Knitting Designs

Knitting designs and garments out of mere yarn is an extremely admirable and skill-based craft. Learning that skill and implementing it may seem harder than it actually is. The process involves just a handful of tools and a simple yarn, which combine to create magic on a whole different scale. However, before you can begin knitting designs, you need to understand exactly what it entails.

To begin knitting designs, you need to get hold of some yarn, and then use the rating on that wool to find the right needles for it. Once you have these elements, you can then start thinking about the putting these two together to create your own designs.

Using the Tools

There aren't too many things that you can be taught about using the tools because every person has their own style and unique way of holding these tools and using them.

The right needle, or the needle that is held by the right hand, is held as if holding a pen. As you begin working, you need to pass the outcome of your knitting process, whatever little there is, between your thumb and index finger. As you go on, the grip changes slightly to allow your thumb to slide under the piece, allowing you to hold on to the needle from underneath.

The left needle, or the needle held by the left hand, is grasped with the thumb and index finger, although the grip comes from the top rather than like a pen. The idea is to use your fingers to simply control the tip of the needle. If you are left handed, you should be able to handle the needles in the same way, simply by changing hands.

As for the yarn, you need to hold it in your leading hand (right in the above case) and pass the yarn under your little finger before rounding the yarn around that finger. Then it passes over your ring finger, under your middle finger, and over the index finger before passing around the tip of your needle. Every time the yarn needs to pass around the needle tip, you need to use your index finger to throw things around it.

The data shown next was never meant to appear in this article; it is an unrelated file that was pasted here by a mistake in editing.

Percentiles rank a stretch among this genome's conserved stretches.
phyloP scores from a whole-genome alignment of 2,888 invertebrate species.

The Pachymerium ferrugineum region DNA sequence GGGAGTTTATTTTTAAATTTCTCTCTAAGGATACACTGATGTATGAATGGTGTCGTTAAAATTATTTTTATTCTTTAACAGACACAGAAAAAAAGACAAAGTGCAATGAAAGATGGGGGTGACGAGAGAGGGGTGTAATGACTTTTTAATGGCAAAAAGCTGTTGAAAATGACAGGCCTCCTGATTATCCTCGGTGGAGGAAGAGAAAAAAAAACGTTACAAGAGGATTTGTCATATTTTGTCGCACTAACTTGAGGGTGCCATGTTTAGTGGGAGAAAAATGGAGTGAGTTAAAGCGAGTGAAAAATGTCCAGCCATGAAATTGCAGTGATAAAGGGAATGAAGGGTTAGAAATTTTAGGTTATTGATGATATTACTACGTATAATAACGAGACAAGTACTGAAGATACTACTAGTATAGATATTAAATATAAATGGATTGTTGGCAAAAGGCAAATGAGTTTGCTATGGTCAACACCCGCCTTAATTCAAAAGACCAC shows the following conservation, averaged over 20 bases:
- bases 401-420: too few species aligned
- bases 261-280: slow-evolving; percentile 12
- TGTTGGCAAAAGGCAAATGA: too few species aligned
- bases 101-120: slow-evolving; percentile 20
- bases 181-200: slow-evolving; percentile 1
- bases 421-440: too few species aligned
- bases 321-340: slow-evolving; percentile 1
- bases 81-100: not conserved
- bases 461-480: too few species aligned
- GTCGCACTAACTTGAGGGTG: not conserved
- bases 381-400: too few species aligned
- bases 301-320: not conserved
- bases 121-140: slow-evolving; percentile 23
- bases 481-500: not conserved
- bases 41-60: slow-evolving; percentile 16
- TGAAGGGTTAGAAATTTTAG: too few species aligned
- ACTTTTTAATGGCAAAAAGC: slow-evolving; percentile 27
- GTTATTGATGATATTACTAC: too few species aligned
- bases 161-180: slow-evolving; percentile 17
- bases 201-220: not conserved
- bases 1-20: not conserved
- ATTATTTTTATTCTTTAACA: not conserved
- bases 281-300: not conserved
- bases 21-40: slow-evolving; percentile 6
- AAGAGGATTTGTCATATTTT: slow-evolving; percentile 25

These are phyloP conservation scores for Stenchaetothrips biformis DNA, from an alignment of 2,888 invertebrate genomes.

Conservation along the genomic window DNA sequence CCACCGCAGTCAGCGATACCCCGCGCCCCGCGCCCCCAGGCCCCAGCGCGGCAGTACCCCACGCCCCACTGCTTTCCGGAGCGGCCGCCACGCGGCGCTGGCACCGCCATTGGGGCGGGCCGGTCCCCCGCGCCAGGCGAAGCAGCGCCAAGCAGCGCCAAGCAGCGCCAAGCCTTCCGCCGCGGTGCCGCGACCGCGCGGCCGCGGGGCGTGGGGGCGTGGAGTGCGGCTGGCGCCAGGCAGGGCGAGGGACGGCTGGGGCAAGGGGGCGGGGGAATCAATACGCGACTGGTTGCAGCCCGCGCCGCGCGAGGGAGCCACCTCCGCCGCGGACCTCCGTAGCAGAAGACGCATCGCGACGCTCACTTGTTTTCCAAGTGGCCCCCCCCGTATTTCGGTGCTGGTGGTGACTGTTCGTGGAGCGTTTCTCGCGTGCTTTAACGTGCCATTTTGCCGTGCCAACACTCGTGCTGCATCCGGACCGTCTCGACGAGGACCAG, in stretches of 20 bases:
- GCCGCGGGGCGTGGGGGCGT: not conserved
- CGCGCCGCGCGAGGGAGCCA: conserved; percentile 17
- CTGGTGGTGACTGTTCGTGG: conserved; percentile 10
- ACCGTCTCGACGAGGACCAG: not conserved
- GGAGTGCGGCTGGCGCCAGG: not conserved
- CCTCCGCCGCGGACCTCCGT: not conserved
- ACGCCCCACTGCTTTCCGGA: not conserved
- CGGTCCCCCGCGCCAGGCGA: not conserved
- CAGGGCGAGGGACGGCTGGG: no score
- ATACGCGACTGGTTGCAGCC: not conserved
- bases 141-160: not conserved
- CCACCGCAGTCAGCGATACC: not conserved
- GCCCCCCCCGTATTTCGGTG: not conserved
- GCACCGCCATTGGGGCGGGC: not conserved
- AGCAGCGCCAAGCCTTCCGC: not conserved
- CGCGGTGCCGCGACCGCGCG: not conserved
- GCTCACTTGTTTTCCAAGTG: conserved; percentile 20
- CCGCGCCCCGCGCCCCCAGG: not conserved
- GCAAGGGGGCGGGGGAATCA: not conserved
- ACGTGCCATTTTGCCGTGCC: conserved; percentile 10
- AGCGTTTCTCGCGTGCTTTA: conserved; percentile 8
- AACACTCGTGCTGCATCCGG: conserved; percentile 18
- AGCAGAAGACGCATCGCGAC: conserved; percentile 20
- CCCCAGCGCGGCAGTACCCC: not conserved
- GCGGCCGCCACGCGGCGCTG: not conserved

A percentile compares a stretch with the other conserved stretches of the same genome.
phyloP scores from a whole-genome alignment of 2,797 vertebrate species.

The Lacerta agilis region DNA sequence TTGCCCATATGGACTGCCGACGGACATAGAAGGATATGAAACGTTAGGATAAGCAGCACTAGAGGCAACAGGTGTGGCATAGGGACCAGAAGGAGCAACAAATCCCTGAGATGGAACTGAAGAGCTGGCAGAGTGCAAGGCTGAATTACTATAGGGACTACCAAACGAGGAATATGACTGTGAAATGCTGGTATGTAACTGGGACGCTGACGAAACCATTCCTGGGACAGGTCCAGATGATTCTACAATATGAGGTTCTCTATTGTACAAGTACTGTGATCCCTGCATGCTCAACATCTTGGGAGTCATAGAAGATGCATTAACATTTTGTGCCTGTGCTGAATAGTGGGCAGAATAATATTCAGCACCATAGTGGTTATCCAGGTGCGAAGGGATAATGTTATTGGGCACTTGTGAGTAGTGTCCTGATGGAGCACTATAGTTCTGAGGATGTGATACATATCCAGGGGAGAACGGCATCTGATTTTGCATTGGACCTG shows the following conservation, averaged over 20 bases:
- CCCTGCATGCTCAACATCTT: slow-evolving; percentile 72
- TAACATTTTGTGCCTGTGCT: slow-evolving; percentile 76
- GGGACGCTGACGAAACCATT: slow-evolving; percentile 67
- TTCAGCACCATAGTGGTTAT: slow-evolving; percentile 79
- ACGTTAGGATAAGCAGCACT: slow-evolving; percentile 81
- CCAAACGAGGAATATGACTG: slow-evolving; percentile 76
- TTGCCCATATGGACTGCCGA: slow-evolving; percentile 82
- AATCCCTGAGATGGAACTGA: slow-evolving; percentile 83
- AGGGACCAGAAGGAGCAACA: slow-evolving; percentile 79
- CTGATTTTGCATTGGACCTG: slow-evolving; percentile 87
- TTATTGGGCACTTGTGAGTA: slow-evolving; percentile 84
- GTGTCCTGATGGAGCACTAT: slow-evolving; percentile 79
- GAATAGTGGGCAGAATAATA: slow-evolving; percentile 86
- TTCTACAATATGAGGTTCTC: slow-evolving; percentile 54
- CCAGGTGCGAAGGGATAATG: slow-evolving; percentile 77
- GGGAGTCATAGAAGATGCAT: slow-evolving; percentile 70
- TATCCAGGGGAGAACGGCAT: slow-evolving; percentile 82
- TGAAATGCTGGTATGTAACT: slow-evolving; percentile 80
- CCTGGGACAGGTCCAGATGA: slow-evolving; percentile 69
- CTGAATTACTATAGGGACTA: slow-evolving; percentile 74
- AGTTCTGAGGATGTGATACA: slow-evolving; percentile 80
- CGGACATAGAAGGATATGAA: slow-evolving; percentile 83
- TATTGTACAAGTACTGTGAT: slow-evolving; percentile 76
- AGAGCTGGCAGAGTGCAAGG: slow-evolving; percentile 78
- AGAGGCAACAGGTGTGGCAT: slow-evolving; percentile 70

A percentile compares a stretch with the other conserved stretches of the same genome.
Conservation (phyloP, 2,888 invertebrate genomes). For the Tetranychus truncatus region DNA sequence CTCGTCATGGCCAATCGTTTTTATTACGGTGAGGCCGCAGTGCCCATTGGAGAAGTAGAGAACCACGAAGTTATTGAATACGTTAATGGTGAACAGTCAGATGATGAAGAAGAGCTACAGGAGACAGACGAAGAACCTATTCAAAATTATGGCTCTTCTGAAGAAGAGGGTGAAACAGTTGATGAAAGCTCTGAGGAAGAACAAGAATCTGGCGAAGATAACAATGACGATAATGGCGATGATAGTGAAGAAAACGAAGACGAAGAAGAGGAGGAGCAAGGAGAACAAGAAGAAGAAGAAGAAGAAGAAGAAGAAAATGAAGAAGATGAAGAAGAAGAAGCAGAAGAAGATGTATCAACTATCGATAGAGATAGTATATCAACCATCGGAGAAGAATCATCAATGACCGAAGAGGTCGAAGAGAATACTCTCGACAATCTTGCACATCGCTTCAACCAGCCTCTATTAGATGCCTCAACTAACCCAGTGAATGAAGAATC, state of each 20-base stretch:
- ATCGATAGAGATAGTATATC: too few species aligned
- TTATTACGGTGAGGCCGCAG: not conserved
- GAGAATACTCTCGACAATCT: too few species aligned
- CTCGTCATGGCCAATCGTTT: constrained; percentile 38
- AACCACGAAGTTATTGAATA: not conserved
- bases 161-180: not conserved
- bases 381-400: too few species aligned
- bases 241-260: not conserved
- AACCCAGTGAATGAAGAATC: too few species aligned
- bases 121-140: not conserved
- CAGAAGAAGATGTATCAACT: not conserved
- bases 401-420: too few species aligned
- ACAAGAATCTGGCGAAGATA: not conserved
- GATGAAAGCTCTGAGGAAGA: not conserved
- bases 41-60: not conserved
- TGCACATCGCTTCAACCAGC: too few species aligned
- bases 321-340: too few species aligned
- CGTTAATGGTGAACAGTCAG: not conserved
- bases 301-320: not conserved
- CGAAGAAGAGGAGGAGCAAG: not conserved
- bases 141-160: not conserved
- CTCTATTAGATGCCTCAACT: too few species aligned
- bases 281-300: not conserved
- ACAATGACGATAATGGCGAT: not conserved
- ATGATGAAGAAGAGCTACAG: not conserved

The other technique for using the yarn is by passing it under your little finger, over your ring finger, under the middle finger, and over the index finger. The difference in the two techniques is that in the former, the tension is controlled by the loop around the little finger while in the latter, the little finger has to grip the yarn with a crooked form.

Casting the Yarn

When you begin knitting patterns, you start off by putting down the first row of stitches. There are many different ways of casting on and, as you become more experienced, you will probably find your own method. The one needle or thumb method is one of the most basic techniques that gives you an elastic edge that is hardly noticeable. It is extremely important to get this bit right because this forms the basis for the remainder of your garment. The second method is called a two needle technique or the Between Needles method. This is all about ending up with a smooth finish that's firm and is ideal to create a ribbing of some sort.

The process of casting the yarn requires you to use a slip knot to start things off. By winding the thread around two fingers and passing it over the two fingers to take it back to the first thread, you begin creating a slip knot. That's when the knitting needle comes into play, when it is used to pull the back thread through the front to form a loop, before pulling it to tighten and complete the loop.

Casting Off

When you need to complete your stitches or dispose off stitches, you need to cast them off. The process of casting off is all about shaping the garment, like you would normally do on the shoulders. It is usually the last thing you would do on a row of stitches to complete it and casting off should always be done in a particular pattern. Ribbing is something that is a common way of casting off and involves creating a rib-like pattern using the same stitching pattern that you've used all over.

Knitting patterns are part and parcel of this wonderful craft and acquiring the right skills will help you enjoy this hobby completely. Pick up the needle and yarn, learn the basic stitches and get cracking - you will never regret it!

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